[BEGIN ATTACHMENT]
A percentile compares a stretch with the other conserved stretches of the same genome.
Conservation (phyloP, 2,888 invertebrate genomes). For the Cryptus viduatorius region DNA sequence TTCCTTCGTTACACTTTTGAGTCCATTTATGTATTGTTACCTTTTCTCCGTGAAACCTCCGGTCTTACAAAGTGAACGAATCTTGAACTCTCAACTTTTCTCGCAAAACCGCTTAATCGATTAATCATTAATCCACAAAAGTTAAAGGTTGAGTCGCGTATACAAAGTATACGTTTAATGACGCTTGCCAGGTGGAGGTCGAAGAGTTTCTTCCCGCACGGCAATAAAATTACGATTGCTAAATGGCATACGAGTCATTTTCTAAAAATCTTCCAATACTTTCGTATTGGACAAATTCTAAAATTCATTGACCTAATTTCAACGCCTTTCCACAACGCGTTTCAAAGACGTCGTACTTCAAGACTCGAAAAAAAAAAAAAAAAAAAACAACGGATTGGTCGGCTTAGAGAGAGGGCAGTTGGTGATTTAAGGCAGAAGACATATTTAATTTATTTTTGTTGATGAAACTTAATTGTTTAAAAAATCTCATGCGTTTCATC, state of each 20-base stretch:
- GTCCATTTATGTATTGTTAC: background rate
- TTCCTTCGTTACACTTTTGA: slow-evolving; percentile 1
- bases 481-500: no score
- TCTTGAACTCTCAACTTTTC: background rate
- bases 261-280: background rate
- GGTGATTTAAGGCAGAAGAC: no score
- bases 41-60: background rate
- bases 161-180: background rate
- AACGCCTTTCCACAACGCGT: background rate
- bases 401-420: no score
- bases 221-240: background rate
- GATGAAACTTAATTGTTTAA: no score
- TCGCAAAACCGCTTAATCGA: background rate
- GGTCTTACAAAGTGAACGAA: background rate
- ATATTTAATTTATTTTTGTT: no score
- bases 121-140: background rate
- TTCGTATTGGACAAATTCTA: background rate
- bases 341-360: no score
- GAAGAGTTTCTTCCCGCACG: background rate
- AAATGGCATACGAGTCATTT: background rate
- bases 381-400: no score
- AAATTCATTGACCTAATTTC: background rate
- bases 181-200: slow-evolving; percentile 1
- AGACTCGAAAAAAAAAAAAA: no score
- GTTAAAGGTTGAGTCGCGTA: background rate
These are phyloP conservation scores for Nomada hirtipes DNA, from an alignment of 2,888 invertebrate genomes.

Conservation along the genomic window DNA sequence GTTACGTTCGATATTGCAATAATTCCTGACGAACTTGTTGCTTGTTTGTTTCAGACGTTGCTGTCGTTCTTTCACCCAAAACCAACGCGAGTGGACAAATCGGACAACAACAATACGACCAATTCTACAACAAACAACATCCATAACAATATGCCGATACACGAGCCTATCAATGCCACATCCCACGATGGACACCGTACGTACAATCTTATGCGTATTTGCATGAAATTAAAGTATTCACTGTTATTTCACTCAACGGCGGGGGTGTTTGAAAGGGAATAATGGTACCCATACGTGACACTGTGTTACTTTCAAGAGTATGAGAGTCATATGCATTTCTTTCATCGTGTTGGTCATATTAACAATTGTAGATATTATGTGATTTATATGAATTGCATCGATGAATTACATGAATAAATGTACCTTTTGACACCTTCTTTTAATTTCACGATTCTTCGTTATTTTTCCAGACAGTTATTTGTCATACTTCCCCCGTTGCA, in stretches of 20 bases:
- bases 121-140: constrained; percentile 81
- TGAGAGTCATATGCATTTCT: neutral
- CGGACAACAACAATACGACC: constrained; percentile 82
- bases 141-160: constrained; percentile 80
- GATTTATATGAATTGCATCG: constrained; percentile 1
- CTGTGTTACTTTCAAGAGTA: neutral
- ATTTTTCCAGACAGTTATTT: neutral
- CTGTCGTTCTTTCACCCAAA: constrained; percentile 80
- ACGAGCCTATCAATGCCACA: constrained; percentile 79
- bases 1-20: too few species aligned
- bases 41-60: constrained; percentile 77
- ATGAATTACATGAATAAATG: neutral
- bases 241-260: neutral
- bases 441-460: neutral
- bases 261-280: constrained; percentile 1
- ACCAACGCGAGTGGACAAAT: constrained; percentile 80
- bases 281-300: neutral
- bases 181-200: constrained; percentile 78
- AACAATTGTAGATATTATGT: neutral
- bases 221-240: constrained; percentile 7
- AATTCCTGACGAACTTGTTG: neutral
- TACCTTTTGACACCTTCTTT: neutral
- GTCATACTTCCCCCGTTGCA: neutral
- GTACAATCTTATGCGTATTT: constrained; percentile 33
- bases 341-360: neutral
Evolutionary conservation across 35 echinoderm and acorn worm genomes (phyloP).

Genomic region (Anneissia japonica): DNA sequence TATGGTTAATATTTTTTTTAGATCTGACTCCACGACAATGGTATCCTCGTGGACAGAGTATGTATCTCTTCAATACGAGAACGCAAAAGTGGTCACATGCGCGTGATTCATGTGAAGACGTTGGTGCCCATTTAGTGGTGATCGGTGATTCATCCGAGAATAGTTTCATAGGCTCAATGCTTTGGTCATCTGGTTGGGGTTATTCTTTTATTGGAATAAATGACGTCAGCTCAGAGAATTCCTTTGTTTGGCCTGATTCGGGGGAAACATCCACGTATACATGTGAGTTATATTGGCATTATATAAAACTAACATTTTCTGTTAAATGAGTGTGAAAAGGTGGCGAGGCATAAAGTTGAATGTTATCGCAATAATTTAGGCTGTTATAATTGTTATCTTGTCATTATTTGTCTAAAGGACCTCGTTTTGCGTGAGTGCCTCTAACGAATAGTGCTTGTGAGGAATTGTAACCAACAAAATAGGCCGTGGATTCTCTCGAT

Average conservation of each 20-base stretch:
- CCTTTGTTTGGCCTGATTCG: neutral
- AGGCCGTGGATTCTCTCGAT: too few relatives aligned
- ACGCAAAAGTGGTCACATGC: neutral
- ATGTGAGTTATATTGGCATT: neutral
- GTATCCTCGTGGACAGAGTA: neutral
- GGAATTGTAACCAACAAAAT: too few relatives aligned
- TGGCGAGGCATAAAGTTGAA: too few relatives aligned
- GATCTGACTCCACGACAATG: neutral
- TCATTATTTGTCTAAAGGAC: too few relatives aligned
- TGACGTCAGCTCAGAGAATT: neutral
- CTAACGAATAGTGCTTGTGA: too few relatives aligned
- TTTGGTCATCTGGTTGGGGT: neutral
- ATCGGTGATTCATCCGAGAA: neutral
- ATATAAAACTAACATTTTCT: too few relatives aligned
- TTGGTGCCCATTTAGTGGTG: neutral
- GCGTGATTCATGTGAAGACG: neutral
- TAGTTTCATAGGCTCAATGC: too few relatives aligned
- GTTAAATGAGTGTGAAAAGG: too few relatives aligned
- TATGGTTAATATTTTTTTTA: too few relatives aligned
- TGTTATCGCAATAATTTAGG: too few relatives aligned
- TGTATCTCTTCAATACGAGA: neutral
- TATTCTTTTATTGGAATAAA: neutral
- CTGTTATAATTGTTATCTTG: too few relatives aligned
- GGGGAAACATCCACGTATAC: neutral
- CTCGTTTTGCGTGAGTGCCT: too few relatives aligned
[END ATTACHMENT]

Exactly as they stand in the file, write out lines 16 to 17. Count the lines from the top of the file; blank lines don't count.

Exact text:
- GGTCTTACAAAGTGAACGAA: background rate
- ATATTTAATTTATTTTTGTT: no score